Anyone who relies on social care to support their day-to-day lives and wellbeing has a right to receive a really great service.
It has to be good enough for my mum, your mum or anyone’s loved one. For the past year and a half the Care Quality Commission (CQC) has been monitoring, inspecting and rating every service so that people can be clear whether we think the care they receive deserves that description.
Making sure this is a reality is what we expect from the people who are in charge of running services and those who work in them. We know real and sustained improvement begins with providers who focus on the needs of the individuals they support and is delivered by staff who feel valued and are well-trained.
As the regulator, we have an important job to do in setting clear expectations, providing transparent information about our judgements and tackling poor care when we find it.
”When we say that a service ‘requires improvement’ a perfectly reasonable question is ‘how do I make that happen?’”
But what is really important is that our work makes a tangible difference to the quality of care and people’s experiences of services. When we say that a service ‘requires improvement’ – and we’re rating over 30% of services at that level at the moment – a perfectly reasonable question is “how do I make that happen?”
Alongside improvement resources offered by organisations like the Social Care Institute for Excellence and Skills for Care to help providers achieve the standards we expect to see, CQC has an important role in encouraging that to happen by setting clear action recommendations, celebrating those services that are getting it right and finding ways to share ‘good’ and ‘outstanding’ practice so that other providers can learn from the best.
”I am glad our inspections show that great care is out there”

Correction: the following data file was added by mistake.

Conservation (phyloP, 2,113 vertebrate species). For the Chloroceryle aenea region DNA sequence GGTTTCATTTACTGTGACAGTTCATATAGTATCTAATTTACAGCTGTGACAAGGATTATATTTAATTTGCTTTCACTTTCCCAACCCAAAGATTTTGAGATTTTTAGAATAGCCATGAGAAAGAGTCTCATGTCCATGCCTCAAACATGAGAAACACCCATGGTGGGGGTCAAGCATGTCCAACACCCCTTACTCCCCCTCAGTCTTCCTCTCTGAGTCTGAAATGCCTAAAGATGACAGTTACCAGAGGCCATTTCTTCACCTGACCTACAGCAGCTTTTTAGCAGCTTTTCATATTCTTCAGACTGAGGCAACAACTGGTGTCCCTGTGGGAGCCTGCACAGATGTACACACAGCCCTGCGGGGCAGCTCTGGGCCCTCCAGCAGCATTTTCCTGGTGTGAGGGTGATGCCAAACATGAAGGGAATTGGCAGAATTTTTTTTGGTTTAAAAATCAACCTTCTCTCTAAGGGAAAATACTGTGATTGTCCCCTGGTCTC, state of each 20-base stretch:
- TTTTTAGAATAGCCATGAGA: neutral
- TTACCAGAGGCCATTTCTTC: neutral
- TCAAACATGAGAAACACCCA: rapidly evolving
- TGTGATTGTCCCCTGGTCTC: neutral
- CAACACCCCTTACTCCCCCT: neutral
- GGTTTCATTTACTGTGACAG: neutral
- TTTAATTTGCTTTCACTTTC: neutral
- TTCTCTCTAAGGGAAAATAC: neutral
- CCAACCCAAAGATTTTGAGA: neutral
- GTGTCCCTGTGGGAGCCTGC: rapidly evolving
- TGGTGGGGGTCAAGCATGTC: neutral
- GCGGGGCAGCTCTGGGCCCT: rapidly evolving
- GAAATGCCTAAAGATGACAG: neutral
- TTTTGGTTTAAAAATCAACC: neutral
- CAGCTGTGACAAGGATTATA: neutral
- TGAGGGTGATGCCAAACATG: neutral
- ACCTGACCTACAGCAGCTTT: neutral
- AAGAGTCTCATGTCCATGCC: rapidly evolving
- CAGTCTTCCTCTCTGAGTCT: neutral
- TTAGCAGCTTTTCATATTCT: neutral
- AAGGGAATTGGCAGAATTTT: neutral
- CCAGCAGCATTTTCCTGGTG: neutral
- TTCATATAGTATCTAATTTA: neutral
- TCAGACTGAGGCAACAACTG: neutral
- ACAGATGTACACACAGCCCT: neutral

I am glad our inspections show that great care is out there with over 60% of services rated as ‘good’ or ‘outstanding’ so far.
You can see where these and others are on a regularly updated map on our website. But there is still too much variation and themes that we reported in our annual State of Care report last October – including weak leadership, shortages of nursing staff and providers failing to resource and invest in training – are not going away.
Neither is the challenging financial environment, which will intensify with the introduction of the new national living wage from April 1 alongside other pressures. But we cannot let these financial pressures lead to poorer services for people.
I am determined that CQC lives up to its promise of being on the side of people who use services. To do that, we will continue to provide reliable and transparent information about the quality of care we find.
“We cannot let these financial pressures lead to poorer services for people”
But there is no way we can do this by ourselves – we need others to work with us, share our view of quality and help to spread good practice and new approaches. I am very pleased that this new online resource will help to do that and I hope that everyone across the care sector will contribute ideas and information as well as using the material available to improve care.
Working together we can make sure all our services meet the Mum Test. People deserve nothing less.
Andrea Sutcliffe is the chief inspector of Adult Social Care